Ockham; Part of my comment was that a missing main bearing cap would be a rare occurence and not an obvious problem to look for. Since you believe the missing part would have been obvious, please forward a picture looking up into the engine from below with the oil pan off.
I've seen a variant on this theme with rebuilt engines where somebody align bores one of the crankshaft main journals off center from the others, and again you get a crank that flexes on every rotation. The ultimate failure is similarly spectacular.
For a few years now folks have been using the horizontally opposed six engine for the Chevy Corvair in aircraft applications, and crankshaft failure is a similar concerne there, partially because the crank and bearings weren't designed for thrust loading (which is what a propeller will put on it) and because there's a pretty big moment arm involved when you're swinging 75" of propeller instead of turning 24" of transmission flywheel.
After a few crank failures in that application, it wasn't long before somebody went back and designed an engine add-on to solve the problem:
Sounds like the same problem my folks had with a 1967 Buick LeSabre, one section of the exhaust was double wall pipe and gradually the inner wall collapsed (rusted) enough to restrict airflow. It was a insiduous problem that none of the dealer mechanics had ever seen before. It took a long time to track down that problem.
GlennA says "I doubt they would have noticed it (missing main bearing cap) even if they dropped the oil pan"
Really Glenn? did you mean "I'm SURE they would have noticed a missing main bearing cap if they had dropped the oil pan."
...because I absolutely cannot imagine a competent mechanic pulling an oil pan and not noticing a missing main bearing cap! That's like going to a dentist complaining of "finding some blood in my mouth and a sore place" and him not noticing that you have a tooth knocked out.
Thanks for staying in the game. Interesting guess. The TH350 transmission does have a vacuum modulator line that goes from the intake manifold to the transmission. It basically changes the shift points and shift 'ferocity' according to engine vacuum. The lower the vacuum, the later the shifts, and the harder the shifts. The thinking was that if the manifold vacuum is low, then you probably have your foot in it so to speak, and you would probably want it to shift harder and later.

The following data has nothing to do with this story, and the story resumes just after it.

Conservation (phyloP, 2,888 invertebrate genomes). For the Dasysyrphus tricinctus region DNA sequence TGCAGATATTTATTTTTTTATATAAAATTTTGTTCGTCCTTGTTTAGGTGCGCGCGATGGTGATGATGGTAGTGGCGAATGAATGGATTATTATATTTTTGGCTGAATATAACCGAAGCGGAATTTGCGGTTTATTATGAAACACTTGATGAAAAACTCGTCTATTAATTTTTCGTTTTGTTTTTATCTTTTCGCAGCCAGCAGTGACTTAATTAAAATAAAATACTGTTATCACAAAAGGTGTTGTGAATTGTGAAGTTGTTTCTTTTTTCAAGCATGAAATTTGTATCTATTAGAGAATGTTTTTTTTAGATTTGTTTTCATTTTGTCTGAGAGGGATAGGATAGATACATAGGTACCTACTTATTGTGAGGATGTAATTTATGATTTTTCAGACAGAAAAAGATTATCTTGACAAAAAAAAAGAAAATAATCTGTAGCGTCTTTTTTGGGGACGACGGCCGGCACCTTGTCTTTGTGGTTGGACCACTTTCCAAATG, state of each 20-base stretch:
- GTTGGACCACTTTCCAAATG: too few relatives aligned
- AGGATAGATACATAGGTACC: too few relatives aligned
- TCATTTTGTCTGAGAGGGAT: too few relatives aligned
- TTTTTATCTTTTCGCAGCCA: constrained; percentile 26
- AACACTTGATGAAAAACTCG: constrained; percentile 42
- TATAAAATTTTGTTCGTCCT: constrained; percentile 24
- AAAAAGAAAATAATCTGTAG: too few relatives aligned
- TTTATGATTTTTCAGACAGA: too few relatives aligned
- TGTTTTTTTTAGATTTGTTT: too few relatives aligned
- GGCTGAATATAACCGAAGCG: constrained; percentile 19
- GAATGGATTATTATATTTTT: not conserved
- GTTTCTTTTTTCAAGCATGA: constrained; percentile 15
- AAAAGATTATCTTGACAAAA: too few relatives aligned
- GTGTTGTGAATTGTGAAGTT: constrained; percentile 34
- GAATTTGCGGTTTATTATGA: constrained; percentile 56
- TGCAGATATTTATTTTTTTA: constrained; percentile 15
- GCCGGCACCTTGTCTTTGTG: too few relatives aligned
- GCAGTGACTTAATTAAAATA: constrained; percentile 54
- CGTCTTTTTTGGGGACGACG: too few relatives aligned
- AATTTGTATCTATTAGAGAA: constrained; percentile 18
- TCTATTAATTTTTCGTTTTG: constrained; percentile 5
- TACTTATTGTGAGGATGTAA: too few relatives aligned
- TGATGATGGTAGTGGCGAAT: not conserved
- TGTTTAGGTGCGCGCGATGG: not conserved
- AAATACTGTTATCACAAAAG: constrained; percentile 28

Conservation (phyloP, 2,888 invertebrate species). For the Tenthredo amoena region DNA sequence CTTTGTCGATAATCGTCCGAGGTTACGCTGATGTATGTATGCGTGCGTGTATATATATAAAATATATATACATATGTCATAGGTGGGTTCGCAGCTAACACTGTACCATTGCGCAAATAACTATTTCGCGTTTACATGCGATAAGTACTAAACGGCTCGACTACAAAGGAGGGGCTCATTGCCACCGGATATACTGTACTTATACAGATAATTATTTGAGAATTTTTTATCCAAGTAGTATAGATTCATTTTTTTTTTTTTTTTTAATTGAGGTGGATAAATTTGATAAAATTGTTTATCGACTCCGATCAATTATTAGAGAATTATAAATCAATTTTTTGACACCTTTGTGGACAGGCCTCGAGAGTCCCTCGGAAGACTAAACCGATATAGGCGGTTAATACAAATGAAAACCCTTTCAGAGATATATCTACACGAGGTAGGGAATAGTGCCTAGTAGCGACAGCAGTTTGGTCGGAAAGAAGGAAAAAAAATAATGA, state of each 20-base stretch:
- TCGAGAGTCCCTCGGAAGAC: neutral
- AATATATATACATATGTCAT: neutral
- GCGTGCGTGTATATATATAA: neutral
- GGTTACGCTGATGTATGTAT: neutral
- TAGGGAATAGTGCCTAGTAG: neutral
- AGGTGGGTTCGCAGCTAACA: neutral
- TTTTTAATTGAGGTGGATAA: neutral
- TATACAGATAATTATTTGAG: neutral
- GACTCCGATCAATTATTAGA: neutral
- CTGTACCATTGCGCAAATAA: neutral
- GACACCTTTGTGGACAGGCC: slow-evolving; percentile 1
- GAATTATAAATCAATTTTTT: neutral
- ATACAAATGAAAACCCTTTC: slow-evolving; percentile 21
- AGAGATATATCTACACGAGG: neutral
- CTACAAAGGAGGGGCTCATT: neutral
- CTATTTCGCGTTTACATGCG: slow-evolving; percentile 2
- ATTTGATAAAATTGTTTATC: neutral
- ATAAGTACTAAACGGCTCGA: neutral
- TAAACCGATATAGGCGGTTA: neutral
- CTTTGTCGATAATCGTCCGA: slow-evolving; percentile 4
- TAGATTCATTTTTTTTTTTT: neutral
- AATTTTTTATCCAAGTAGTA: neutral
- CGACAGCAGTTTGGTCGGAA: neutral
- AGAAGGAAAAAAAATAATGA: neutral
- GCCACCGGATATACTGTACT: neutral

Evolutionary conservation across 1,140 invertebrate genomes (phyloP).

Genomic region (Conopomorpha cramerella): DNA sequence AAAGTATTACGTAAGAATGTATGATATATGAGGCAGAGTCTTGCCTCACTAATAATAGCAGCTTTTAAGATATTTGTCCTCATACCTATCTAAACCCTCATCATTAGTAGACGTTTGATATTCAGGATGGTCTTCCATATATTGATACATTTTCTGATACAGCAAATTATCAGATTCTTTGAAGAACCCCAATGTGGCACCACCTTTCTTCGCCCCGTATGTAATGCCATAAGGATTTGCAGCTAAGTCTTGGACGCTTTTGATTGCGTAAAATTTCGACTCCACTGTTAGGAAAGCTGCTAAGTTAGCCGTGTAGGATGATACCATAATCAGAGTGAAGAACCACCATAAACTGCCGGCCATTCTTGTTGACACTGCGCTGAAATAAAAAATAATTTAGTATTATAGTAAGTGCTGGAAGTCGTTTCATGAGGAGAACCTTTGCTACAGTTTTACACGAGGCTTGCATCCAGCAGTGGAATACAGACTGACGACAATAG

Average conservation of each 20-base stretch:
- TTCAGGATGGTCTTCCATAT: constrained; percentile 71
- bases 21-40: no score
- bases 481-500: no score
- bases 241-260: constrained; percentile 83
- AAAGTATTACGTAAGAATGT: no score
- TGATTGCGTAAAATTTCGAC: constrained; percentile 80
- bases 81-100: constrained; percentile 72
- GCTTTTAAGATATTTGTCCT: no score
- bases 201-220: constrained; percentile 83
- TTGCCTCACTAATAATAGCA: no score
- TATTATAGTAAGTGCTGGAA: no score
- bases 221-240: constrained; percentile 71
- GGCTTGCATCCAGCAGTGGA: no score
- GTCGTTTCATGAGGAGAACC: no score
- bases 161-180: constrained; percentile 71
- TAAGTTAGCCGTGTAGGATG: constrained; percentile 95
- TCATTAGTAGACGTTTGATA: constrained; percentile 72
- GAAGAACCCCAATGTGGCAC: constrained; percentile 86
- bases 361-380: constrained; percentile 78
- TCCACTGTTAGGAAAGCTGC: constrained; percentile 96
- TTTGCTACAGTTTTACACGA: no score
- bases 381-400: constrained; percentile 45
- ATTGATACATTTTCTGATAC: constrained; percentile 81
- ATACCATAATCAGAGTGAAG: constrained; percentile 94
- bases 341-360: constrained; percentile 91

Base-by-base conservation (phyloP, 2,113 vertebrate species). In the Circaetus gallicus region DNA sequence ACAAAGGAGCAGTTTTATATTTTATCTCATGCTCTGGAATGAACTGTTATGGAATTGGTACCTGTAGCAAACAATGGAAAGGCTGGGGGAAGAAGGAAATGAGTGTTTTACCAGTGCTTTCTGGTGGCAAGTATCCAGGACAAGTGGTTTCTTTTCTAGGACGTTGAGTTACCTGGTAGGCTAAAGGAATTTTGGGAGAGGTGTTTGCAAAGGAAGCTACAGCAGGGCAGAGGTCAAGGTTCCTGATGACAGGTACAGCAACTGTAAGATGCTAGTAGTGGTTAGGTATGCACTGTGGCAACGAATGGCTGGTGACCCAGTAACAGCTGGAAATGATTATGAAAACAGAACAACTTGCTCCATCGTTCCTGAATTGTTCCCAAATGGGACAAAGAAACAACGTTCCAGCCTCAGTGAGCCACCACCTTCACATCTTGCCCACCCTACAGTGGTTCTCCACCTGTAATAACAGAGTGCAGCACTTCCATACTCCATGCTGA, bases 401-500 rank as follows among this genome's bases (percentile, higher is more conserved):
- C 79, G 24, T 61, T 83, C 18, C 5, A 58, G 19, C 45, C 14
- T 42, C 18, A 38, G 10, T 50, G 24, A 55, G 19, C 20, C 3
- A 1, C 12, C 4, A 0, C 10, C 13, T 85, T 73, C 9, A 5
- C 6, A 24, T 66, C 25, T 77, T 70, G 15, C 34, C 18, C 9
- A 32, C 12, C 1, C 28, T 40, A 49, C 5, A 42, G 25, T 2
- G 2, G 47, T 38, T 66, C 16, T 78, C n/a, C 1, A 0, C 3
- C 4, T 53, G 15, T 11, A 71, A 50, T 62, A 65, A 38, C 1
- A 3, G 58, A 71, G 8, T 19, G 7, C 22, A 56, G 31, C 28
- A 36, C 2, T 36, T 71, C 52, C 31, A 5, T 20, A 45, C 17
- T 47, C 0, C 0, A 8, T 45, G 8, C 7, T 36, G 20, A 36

But it's only a one-way system, and the line has a very small orifice at the end of it to limit the speed of the vacuum signal. Even if the line came off the transmission, it wouldn't affect anything other than to make the transmission shift very hard and very late.
If it came off at the motor, it would create a vacuum leak that might affect the engine's operation slightly, but it wouldn't change over time.
Good try, though.
If you re-read my last post, the answer was actually correctly guessed, but I'd like to give our group of shadetree mechanics a fling at a final diagnosis of cause and effect before I cap off the story.
It's back to what, when and where.
What & when is a mid 70's GM vehicle with a basically stock exhaust system that shows no outward signs of trouble. Where - is Vancouver, BC - famous for our rain. And the attendent puddles it generates. Some of them can get big. And deep.
So how did these things conspire to gradually kill our car?
The saga will end tomorrow night - even if nobody figures it out by then.
xti; This is now beyond my depth. But I do have a guess. You didn't say whether the engine rev's when in drive, or what happens with the rear wheels off the ground. You did say the transmission, torque converter, and differential were okay.
My guess is that there is a vacuum line between the transmission and the engine that reduces engine power during transmission shifting. In neutral the engine doesn't care, but in drive it would need that handshake. So that vacuum line was blocked, pinched, or disconnected, leaking, so the engine was at 'no-power' thinking the transmission was shifting (forever).
Nice to see some activity here. Thanks for taking the time to think about it. I should mention that I will take the suggestions as they come in and try to relate them to what we did at the time to solve the problem. It`s likely that someone will (or maybe even has) come up with the cause of the problem, but I`d like to expand on exactly how the potential cause should be diagnosed as well, as some tests that might have helped us diagnose it faster were either difficult or impossible to perform. (At least for us at the time, being backyard mechanics with limited access to cool test stuff)
GlennA: Aha! Another Cleese fan, I see. Nice!